A new human "pangenome" reference
The NHGRI-funded Human Pangenome Reference Consortium has released a high-quality collection of human genome reference sequences, which together comprise a human “pangenome” reference. Encompassing genome sequences from 47 people of diverse ancestries (with the goal of increasing that number to 350 by mid-2024), the human pangenome reference captures significantly more population diversity than the previous reference sequence.
News Release: Scientists release a new human “pangenome” reference
May 10, 2023
From NHGRI Director: Remarks from the Human Pangenome Media Briefing
May 10, 2023
Media Advisory: NIH-funded Scientists to Discuss New Human “Pangenome” Reference
May 4, 2023
Volume 617 Issue 7960, 11 May 2023
The cover shows the pangenome wrapping a globe and uses a sequence tube map rendering of a pangenome graph relating ten haplotypes within the highly variable HLA-A locus on chromosome 6 created by Adam Novak at the University of California, Santa Cruz.
Cover image: Darryl Leja/NHGRIRead More
Liao et al. A draft human pangenome reference. Nature. Doi: 10.1038/s41586-023-05896-x (2023).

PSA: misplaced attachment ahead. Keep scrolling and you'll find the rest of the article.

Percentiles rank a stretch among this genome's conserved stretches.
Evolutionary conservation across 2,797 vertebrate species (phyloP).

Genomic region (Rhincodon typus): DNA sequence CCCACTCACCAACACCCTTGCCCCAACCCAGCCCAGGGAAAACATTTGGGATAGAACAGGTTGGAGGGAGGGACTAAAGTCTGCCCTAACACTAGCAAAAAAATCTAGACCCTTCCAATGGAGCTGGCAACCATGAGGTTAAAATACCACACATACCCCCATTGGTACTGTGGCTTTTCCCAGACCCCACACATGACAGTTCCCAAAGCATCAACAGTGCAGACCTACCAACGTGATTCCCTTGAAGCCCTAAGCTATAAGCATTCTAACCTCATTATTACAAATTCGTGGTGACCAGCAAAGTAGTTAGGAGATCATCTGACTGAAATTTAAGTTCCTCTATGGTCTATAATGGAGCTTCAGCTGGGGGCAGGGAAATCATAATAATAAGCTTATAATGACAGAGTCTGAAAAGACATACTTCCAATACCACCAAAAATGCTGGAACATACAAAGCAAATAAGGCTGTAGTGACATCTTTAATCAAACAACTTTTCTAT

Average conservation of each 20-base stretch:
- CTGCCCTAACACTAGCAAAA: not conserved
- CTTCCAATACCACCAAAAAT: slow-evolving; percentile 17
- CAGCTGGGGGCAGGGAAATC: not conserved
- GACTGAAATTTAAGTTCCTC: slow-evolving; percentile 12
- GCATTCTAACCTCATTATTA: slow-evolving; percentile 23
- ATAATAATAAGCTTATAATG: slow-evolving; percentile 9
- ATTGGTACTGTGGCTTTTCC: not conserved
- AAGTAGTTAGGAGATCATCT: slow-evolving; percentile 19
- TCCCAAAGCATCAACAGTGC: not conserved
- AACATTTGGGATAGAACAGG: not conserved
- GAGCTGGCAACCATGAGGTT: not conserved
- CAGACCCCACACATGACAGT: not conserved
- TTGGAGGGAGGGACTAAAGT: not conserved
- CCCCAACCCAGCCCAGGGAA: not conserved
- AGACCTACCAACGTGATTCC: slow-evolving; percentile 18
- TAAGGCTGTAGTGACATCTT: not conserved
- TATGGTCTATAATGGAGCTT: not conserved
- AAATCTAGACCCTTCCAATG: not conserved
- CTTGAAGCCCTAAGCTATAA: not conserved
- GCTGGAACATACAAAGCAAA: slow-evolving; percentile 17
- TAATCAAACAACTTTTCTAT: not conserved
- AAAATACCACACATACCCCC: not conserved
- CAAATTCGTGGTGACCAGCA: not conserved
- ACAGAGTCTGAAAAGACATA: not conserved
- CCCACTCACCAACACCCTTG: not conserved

Vollger et al. Increased mutation rate and gene conversion within human segmental duplications. Nature. Doi: 10.1038/s41586-023-05895-y (2023).
Guarracino et al. Recombination between heterologous human acrocentric chromosomes. Nature. Doi: 10.1038/s41586-023-05976-y (2023).
Hickey et al. Pangenome graph construction from genome alignment with minigraph-cactus. Nature Biotechnology. Doi: 10.1038/s41587-023-01793-w (2023).
New York Times: Scientists Unveil a More Diverse Human Genome
NewScientist: What is the human pangenome and why do we need it?
Researchers from the @genome_gov-funded Human Pangenome Reference Consortium (@HumanPangenome) have completed a collection of new human reference genome sequences that much more accurately reflect global diversity! https://t.co/jaercozEem pic.twitter.com/ZkjSJH8NAE— National Human Genome Research Institute (@genome_gov) May 10, 2023
The Human Pangenome
Credit: NHGRI and Massive Science
How to Sequence a Human Genome in 7 'Easy' Steps!
Credit: Ernesto Del Aguila III, NHGRI
Fully Sequencing the Human Genome
Credit: Harry Wedel, NHGRI
Animation: Filling in the Gaps of the Human Genome Sequence
Credit: Ernesto Del Aguila III, NHGRI.
Infographic: Why do we need a new human pangenome reference?
The original human genome reference sequence was generated by the Human Genome Project in 2003. While this reference sequence has been regularly updated as researchers fixed errors and filled in missing regions of the genome, it only reflected data generated from about 20 people. Most of that first human genome reference sequence was just from one person. The previous human genome reference sequence is only 92% complete, with an estimated 8% of the human genome missing because of gaps in the sequence. The new human pangenome reference is more comprehensive and incorporates the missing 8% of the human genome sequence, adding over 100 million new bases.Learn More
Last updated: June 1, 2023